Among the most important tools in a politician’s toolbox is the ability to dodge an unflattering question. In an interview segment released Monday, Rep. Rashida Tlaib (D-Michigan) offered a textbook case study in how not to do it.
In the interview, Axios’s Jonathan Swan pressed Tlaib on the BREATHE Act, a bill authored by the social-justice coalition Movement for Black Lives and backed by Tlaib and fellow “Squad” member Ayanna Pressley, among others. Swan noted that the proposal would empty federal prisons—home to about 12 percent of prisoners nationwide—within a decade of passage.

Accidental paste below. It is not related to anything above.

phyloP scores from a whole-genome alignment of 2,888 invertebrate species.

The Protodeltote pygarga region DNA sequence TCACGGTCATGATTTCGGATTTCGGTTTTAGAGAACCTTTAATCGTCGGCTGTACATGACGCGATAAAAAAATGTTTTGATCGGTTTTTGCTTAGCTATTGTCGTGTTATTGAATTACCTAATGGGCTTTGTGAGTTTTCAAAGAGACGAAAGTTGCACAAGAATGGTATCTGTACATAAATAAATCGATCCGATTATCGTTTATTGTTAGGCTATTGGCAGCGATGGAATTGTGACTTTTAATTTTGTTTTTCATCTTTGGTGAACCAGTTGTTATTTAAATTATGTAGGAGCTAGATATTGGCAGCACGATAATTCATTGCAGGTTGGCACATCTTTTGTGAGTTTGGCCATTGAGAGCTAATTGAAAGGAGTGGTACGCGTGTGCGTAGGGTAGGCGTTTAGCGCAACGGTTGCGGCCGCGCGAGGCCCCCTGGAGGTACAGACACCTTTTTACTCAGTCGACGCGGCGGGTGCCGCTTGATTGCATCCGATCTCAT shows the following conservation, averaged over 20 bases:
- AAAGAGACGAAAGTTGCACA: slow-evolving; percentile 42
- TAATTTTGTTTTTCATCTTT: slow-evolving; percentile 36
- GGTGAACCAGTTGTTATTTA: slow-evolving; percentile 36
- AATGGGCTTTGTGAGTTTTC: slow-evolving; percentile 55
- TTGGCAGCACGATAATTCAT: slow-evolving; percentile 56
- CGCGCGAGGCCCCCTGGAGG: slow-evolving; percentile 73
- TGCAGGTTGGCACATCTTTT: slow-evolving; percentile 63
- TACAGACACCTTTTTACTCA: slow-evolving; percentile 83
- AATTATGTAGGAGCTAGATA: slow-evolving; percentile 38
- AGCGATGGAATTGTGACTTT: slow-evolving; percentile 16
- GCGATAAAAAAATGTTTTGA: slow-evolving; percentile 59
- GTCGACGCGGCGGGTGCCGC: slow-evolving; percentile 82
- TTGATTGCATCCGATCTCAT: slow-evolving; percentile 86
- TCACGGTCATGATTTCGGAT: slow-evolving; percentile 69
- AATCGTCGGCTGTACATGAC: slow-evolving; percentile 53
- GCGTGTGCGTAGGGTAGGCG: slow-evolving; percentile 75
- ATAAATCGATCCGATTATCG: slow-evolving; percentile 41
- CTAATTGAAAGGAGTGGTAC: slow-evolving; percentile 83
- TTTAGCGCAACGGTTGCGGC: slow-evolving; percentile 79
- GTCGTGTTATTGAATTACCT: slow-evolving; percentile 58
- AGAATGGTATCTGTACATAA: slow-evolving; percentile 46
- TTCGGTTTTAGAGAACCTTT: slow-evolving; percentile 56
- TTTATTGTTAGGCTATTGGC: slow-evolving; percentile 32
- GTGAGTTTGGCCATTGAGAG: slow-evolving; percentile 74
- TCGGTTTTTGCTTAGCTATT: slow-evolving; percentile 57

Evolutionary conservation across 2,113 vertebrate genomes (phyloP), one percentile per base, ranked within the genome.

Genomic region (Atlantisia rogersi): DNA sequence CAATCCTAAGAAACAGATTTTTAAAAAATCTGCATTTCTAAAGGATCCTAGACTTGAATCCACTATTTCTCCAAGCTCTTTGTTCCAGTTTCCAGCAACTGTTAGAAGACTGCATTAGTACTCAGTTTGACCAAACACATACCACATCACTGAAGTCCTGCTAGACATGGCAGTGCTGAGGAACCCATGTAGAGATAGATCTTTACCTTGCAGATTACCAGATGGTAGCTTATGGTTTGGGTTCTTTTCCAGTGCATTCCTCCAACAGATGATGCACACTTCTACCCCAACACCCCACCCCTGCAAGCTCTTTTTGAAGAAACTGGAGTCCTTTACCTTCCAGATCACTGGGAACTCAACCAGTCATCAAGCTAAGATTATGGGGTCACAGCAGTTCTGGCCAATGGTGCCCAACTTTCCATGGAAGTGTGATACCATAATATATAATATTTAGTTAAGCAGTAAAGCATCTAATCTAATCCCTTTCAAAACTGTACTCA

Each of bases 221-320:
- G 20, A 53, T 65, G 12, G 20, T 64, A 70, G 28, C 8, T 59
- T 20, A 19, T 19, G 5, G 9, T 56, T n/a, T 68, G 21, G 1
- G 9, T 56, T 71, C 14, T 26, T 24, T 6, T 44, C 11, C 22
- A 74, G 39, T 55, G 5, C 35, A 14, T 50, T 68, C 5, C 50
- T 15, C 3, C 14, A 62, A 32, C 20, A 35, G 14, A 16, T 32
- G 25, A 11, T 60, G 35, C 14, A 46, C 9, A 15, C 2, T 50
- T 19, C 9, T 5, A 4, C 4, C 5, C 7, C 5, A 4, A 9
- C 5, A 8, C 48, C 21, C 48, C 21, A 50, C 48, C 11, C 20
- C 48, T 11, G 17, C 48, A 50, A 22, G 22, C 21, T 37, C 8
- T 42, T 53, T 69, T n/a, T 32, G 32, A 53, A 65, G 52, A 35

Tlaib denied this (“Everyone’s like, ‘Oh my God, we’re going to just release everybody’”), but the bill’s text clearly instructs the federal Bureau of Prisons to cut the prison population in half within five years and attain “complete decarceration” within 10, in addition to “physically closing all federal prisons.” Pressed further, Tlaib hemmed and hawed, insisting that the real problem was providing mental health and drug addiction care, while never quite coming out against freeing thousands of drug traffickers, weapons offenders, and other serious criminals in federal detention.
Tlaib’s awkward performance has prompted (rightful) ridicule on social media. But her obvious discomfort with a bill she endorsed only a year ago reveals an important shift in the political winds. As violent crime has soared, public support for radical proposals like the BREATHE Act has ebbed. That’s left progressive Democrats in an awkward position, unwilling to back down from their beliefs, but aware that they erred in showing their hand so quickly.